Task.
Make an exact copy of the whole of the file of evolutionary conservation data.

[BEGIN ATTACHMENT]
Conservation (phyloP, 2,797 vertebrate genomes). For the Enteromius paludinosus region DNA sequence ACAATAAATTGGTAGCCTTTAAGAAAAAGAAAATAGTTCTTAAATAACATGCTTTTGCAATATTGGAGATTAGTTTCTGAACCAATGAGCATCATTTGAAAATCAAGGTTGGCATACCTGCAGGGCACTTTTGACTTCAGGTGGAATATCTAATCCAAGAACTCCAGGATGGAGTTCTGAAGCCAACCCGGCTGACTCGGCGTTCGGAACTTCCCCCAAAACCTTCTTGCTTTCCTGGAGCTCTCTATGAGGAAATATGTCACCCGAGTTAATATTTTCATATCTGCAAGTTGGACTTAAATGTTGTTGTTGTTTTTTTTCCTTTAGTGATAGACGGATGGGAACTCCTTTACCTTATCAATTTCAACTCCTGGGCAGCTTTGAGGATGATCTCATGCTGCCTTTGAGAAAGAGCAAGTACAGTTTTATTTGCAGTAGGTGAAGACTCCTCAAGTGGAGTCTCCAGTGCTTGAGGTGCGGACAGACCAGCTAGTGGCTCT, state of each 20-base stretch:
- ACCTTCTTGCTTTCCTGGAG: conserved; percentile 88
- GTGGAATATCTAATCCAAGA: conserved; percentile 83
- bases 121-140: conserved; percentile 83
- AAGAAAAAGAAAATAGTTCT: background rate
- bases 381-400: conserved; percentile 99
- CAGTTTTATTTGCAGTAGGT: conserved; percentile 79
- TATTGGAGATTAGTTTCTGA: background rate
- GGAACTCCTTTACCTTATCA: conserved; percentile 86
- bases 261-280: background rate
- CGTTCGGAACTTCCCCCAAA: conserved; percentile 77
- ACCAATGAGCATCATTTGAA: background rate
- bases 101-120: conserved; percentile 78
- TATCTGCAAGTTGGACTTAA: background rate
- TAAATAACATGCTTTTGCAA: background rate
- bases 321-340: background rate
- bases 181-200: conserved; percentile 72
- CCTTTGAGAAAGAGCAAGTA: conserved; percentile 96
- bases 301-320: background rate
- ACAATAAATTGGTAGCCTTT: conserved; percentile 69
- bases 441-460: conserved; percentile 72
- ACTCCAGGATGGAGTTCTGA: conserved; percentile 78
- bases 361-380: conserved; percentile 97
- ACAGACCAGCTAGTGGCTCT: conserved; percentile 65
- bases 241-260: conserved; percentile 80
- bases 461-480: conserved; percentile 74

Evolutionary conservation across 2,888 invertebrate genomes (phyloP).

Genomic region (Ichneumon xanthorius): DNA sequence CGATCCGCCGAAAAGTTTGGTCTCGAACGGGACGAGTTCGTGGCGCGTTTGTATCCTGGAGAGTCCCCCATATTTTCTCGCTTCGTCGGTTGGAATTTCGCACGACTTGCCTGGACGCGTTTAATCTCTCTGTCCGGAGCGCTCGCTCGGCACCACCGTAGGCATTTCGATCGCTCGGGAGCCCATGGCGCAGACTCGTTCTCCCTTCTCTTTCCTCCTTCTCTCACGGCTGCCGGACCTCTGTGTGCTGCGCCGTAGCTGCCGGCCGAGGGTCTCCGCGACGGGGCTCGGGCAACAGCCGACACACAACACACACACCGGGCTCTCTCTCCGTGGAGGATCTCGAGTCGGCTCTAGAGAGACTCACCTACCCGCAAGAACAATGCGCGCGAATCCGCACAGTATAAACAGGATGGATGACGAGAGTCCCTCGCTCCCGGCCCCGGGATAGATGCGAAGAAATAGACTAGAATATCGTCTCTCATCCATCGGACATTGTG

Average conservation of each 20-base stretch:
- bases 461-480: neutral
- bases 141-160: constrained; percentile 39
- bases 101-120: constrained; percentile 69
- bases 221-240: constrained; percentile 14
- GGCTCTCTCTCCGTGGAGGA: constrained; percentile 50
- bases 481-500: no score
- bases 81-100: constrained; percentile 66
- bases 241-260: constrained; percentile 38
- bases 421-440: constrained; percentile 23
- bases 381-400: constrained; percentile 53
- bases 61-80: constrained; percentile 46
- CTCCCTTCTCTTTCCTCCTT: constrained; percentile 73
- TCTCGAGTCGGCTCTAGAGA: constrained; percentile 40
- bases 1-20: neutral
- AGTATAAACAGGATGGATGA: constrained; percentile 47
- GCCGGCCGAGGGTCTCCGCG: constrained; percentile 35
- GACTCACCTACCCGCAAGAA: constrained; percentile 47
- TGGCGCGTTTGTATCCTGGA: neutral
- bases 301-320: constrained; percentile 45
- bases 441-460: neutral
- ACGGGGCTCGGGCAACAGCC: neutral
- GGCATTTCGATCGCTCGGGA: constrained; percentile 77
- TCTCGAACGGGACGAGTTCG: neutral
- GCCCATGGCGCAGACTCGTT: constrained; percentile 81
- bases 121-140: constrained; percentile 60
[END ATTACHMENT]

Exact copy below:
Conservation (phyloP, 2,797 vertebrate genomes). For the Enteromius paludinosus region DNA sequence ACAATAAATTGGTAGCCTTTAAGAAAAAGAAAATAGTTCTTAAATAACATGCTTTTGCAATATTGGAGATTAGTTTCTGAACCAATGAGCATCATTTGAAAATCAAGGTTGGCATACCTGCAGGGCACTTTTGACTTCAGGTGGAATATCTAATCCAAGAACTCCAGGATGGAGTTCTGAAGCCAACCCGGCTGACTCGGCGTTCGGAACTTCCCCCAAAACCTTCTTGCTTTCCTGGAGCTCTCTATGAGGAAATATGTCACCCGAGTTAATATTTTCATATCTGCAAGTTGGACTTAAATGTTGTTGTTGTTTTTTTTCCTTTAGTGATAGACGGATGGGAACTCCTTTACCTTATCAATTTCAACTCCTGGGCAGCTTTGAGGATGATCTCATGCTGCCTTTGAGAAAGAGCAAGTACAGTTTTATTTGCAGTAGGTGAAGACTCCTCAAGTGGAGTCTCCAGTGCTTGAGGTGCGGACAGACCAGCTAGTGGCTCT, state of each 20-base stretch:
- ACCTTCTTGCTTTCCTGGAG: conserved; percentile 88
- GTGGAATATCTAATCCAAGA: conserved; percentile 83
- bases 121-140: conserved; percentile 83
- AAGAAAAAGAAAATAGTTCT: background rate
- bases 381-400: conserved; percentile 99
- CAGTTTTATTTGCAGTAGGT: conserved; percentile 79
- TATTGGAGATTAGTTTCTGA: background rate
- GGAACTCCTTTACCTTATCA: conserved; percentile 86
- bases 261-280: background rate
- CGTTCGGAACTTCCCCCAAA: conserved; percentile 77
- ACCAATGAGCATCATTTGAA: background rate
- bases 101-120: conserved; percentile 78
- TATCTGCAAGTTGGACTTAA: background rate
- TAAATAACATGCTTTTGCAA: background rate
- bases 321-340: background rate
- bases 181-200: conserved; percentile 72
- CCTTTGAGAAAGAGCAAGTA: conserved; percentile 96
- bases 301-320: background rate
- ACAATAAATTGGTAGCCTTT: conserved; percentile 69
- bases 441-460: conserved; percentile 72
- ACTCCAGGATGGAGTTCTGA: conserved; percentile 78
- bases 361-380: conserved; percentile 97
- ACAGACCAGCTAGTGGCTCT: conserved; percentile 65
- bases 241-260: conserved; percentile 80
- bases 461-480: conserved; percentile 74

Evolutionary conservation across 2,888 invertebrate genomes (phyloP).

Genomic region (Ichneumon xanthorius): DNA sequence CGATCCGCCGAAAAGTTTGGTCTCGAACGGGACGAGTTCGTGGCGCGTTTGTATCCTGGAGAGTCCCCCATATTTTCTCGCTTCGTCGGTTGGAATTTCGCACGACTTGCCTGGACGCGTTTAATCTCTCTGTCCGGAGCGCTCGCTCGGCACCACCGTAGGCATTTCGATCGCTCGGGAGCCCATGGCGCAGACTCGTTCTCCCTTCTCTTTCCTCCTTCTCTCACGGCTGCCGGACCTCTGTGTGCTGCGCCGTAGCTGCCGGCCGAGGGTCTCCGCGACGGGGCTCGGGCAACAGCCGACACACAACACACACACCGGGCTCTCTCTCCGTGGAGGATCTCGAGTCGGCTCTAGAGAGACTCACCTACCCGCAAGAACAATGCGCGCGAATCCGCACAGTATAAACAGGATGGATGACGAGAGTCCCTCGCTCCCGGCCCCGGGATAGATGCGAAGAAATAGACTAGAATATCGTCTCTCATCCATCGGACATTGTG

Average conservation of each 20-base stretch:
- bases 461-480: neutral
- bases 141-160: constrained; percentile 39
- bases 101-120: constrained; percentile 69
- bases 221-240: constrained; percentile 14
- GGCTCTCTCTCCGTGGAGGA: constrained; percentile 50
- bases 481-500: no score
- bases 81-100: constrained; percentile 66
- bases 241-260: constrained; percentile 38
- bases 421-440: constrained; percentile 23
- bases 381-400: constrained; percentile 53
- bases 61-80: constrained; percentile 46
- CTCCCTTCTCTTTCCTCCTT: constrained; percentile 73
- TCTCGAGTCGGCTCTAGAGA: constrained; percentile 40
- bases 1-20: neutral
- AGTATAAACAGGATGGATGA: constrained; percentile 47
- GCCGGCCGAGGGTCTCCGCG: constrained; percentile 35
- GACTCACCTACCCGCAAGAA: constrained; percentile 47
- TGGCGCGTTTGTATCCTGGA: neutral
- bases 301-320: constrained; percentile 45
- bases 441-460: neutral
- ACGGGGCTCGGGCAACAGCC: neutral
- GGCATTTCGATCGCTCGGGA: constrained; percentile 77
- TCTCGAACGGGACGAGTTCG: neutral
- GCCCATGGCGCAGACTCGTT: constrained; percentile 81
- bases 121-140: constrained; percentile 60